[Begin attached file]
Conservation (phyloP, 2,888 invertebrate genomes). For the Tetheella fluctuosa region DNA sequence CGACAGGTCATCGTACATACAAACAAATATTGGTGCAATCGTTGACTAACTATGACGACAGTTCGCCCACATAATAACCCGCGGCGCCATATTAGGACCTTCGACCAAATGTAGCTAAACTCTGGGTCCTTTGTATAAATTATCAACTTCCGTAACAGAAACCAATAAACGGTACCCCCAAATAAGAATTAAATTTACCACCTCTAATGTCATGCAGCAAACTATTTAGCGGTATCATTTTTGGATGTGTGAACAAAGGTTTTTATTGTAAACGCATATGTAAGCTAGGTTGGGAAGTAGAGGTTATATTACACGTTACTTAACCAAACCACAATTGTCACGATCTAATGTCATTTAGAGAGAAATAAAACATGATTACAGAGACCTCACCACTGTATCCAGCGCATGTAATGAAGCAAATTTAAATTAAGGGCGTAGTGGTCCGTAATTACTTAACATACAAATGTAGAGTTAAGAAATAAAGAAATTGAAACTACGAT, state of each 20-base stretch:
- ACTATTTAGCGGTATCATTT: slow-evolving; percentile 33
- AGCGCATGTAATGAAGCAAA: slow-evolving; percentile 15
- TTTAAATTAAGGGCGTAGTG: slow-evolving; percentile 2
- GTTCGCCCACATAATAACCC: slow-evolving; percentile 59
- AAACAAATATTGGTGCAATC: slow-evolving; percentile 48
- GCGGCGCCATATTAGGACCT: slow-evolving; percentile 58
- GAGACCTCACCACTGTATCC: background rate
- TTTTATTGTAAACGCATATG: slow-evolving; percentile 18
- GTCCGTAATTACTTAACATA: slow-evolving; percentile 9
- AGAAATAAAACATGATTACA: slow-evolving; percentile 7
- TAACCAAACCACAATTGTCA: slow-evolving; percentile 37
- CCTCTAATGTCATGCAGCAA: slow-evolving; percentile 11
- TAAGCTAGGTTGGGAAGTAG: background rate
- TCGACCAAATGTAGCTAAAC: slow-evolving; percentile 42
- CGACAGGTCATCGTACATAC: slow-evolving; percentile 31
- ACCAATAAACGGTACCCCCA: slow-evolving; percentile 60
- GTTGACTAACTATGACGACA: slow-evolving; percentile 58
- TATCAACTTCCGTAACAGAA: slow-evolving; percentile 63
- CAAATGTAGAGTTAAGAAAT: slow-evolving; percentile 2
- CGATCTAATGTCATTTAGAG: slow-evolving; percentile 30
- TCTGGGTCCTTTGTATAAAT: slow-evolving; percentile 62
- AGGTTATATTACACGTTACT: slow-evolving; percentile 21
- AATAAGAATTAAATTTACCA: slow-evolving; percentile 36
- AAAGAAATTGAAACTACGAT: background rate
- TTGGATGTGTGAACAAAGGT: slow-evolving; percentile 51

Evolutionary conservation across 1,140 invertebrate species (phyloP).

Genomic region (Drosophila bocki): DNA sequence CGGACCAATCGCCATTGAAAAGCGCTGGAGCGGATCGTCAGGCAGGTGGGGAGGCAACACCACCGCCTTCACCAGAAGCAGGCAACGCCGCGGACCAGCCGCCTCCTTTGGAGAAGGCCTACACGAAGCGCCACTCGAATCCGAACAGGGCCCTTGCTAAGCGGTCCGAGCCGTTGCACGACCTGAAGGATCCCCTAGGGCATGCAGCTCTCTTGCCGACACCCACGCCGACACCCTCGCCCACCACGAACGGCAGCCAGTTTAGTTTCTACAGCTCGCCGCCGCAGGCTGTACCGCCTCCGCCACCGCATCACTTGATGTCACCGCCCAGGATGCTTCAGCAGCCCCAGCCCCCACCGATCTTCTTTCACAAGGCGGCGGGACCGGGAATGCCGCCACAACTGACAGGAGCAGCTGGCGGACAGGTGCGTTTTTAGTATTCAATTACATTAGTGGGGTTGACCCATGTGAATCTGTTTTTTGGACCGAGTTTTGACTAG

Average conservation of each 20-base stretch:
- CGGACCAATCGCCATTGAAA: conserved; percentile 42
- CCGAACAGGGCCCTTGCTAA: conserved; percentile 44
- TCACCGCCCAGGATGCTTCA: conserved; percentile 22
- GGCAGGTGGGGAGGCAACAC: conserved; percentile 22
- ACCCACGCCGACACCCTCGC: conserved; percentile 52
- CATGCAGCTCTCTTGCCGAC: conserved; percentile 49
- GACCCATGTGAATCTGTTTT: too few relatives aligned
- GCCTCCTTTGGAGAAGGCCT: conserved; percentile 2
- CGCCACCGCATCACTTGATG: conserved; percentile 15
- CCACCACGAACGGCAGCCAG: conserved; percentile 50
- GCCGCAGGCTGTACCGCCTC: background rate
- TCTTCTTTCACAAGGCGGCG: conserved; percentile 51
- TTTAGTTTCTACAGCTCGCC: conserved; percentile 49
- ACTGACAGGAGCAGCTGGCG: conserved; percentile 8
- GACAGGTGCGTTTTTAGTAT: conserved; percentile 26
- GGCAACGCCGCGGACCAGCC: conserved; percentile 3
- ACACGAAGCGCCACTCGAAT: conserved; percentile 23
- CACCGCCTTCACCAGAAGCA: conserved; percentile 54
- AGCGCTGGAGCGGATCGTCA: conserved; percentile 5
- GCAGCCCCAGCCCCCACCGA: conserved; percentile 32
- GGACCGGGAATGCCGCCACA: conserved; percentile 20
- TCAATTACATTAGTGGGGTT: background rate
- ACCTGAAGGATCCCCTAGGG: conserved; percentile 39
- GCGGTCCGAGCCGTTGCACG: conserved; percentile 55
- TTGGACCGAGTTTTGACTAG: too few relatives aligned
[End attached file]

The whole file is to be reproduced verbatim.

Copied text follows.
Conservation (phyloP, 2,888 invertebrate genomes). For the Tetheella fluctuosa region DNA sequence CGACAGGTCATCGTACATACAAACAAATATTGGTGCAATCGTTGACTAACTATGACGACAGTTCGCCCACATAATAACCCGCGGCGCCATATTAGGACCTTCGACCAAATGTAGCTAAACTCTGGGTCCTTTGTATAAATTATCAACTTCCGTAACAGAAACCAATAAACGGTACCCCCAAATAAGAATTAAATTTACCACCTCTAATGTCATGCAGCAAACTATTTAGCGGTATCATTTTTGGATGTGTGAACAAAGGTTTTTATTGTAAACGCATATGTAAGCTAGGTTGGGAAGTAGAGGTTATATTACACGTTACTTAACCAAACCACAATTGTCACGATCTAATGTCATTTAGAGAGAAATAAAACATGATTACAGAGACCTCACCACTGTATCCAGCGCATGTAATGAAGCAAATTTAAATTAAGGGCGTAGTGGTCCGTAATTACTTAACATACAAATGTAGAGTTAAGAAATAAAGAAATTGAAACTACGAT, state of each 20-base stretch:
- ACTATTTAGCGGTATCATTT: slow-evolving; percentile 33
- AGCGCATGTAATGAAGCAAA: slow-evolving; percentile 15
- TTTAAATTAAGGGCGTAGTG: slow-evolving; percentile 2
- GTTCGCCCACATAATAACCC: slow-evolving; percentile 59
- AAACAAATATTGGTGCAATC: slow-evolving; percentile 48
- GCGGCGCCATATTAGGACCT: slow-evolving; percentile 58
- GAGACCTCACCACTGTATCC: background rate
- TTTTATTGTAAACGCATATG: slow-evolving; percentile 18
- GTCCGTAATTACTTAACATA: slow-evolving; percentile 9
- AGAAATAAAACATGATTACA: slow-evolving; percentile 7
- TAACCAAACCACAATTGTCA: slow-evolving; percentile 37
- CCTCTAATGTCATGCAGCAA: slow-evolving; percentile 11
- TAAGCTAGGTTGGGAAGTAG: background rate
- TCGACCAAATGTAGCTAAAC: slow-evolving; percentile 42
- CGACAGGTCATCGTACATAC: slow-evolving; percentile 31
- ACCAATAAACGGTACCCCCA: slow-evolving; percentile 60
- GTTGACTAACTATGACGACA: slow-evolving; percentile 58
- TATCAACTTCCGTAACAGAA: slow-evolving; percentile 63
- CAAATGTAGAGTTAAGAAAT: slow-evolving; percentile 2
- CGATCTAATGTCATTTAGAG: slow-evolving; percentile 30
- TCTGGGTCCTTTGTATAAAT: slow-evolving; percentile 62
- AGGTTATATTACACGTTACT: slow-evolving; percentile 21
- AATAAGAATTAAATTTACCA: slow-evolving; percentile 36
- AAAGAAATTGAAACTACGAT: background rate
- TTGGATGTGTGAACAAAGGT: slow-evolving; percentile 51

Evolutionary conservation across 1,140 invertebrate species (phyloP).

Genomic region (Drosophila bocki): DNA sequence CGGACCAATCGCCATTGAAAAGCGCTGGAGCGGATCGTCAGGCAGGTGGGGAGGCAACACCACCGCCTTCACCAGAAGCAGGCAACGCCGCGGACCAGCCGCCTCCTTTGGAGAAGGCCTACACGAAGCGCCACTCGAATCCGAACAGGGCCCTTGCTAAGCGGTCCGAGCCGTTGCACGACCTGAAGGATCCCCTAGGGCATGCAGCTCTCTTGCCGACACCCACGCCGACACCCTCGCCCACCACGAACGGCAGCCAGTTTAGTTTCTACAGCTCGCCGCCGCAGGCTGTACCGCCTCCGCCACCGCATCACTTGATGTCACCGCCCAGGATGCTTCAGCAGCCCCAGCCCCCACCGATCTTCTTTCACAAGGCGGCGGGACCGGGAATGCCGCCACAACTGACAGGAGCAGCTGGCGGACAGGTGCGTTTTTAGTATTCAATTACATTAGTGGGGTTGACCCATGTGAATCTGTTTTTTGGACCGAGTTTTGACTAG

Average conservation of each 20-base stretch:
- CGGACCAATCGCCATTGAAA: conserved; percentile 42
- CCGAACAGGGCCCTTGCTAA: conserved; percentile 44
- TCACCGCCCAGGATGCTTCA: conserved; percentile 22
- GGCAGGTGGGGAGGCAACAC: conserved; percentile 22
- ACCCACGCCGACACCCTCGC: conserved; percentile 52
- CATGCAGCTCTCTTGCCGAC: conserved; percentile 49
- GACCCATGTGAATCTGTTTT: too few relatives aligned
- GCCTCCTTTGGAGAAGGCCT: conserved; percentile 2
- CGCCACCGCATCACTTGATG: conserved; percentile 15
- CCACCACGAACGGCAGCCAG: conserved; percentile 50
- GCCGCAGGCTGTACCGCCTC: background rate
- TCTTCTTTCACAAGGCGGCG: conserved; percentile 51
- TTTAGTTTCTACAGCTCGCC: conserved; percentile 49
- ACTGACAGGAGCAGCTGGCG: conserved; percentile 8
- GACAGGTGCGTTTTTAGTAT: conserved; percentile 26
- GGCAACGCCGCGGACCAGCC: conserved; percentile 3
- ACACGAAGCGCCACTCGAAT: conserved; percentile 23
- CACCGCCTTCACCAGAAGCA: conserved; percentile 54
- AGCGCTGGAGCGGATCGTCA: conserved; percentile 5
- GCAGCCCCAGCCCCCACCGA: conserved; percentile 32
- GGACCGGGAATGCCGCCACA: conserved; percentile 20
- TCAATTACATTAGTGGGGTT: background rate
- ACCTGAAGGATCCCCTAGGG: conserved; percentile 39
- GCGGTCCGAGCCGTTGCACG: conserved; percentile 55
- TTGGACCGAGTTTTGACTAG: too few relatives aligned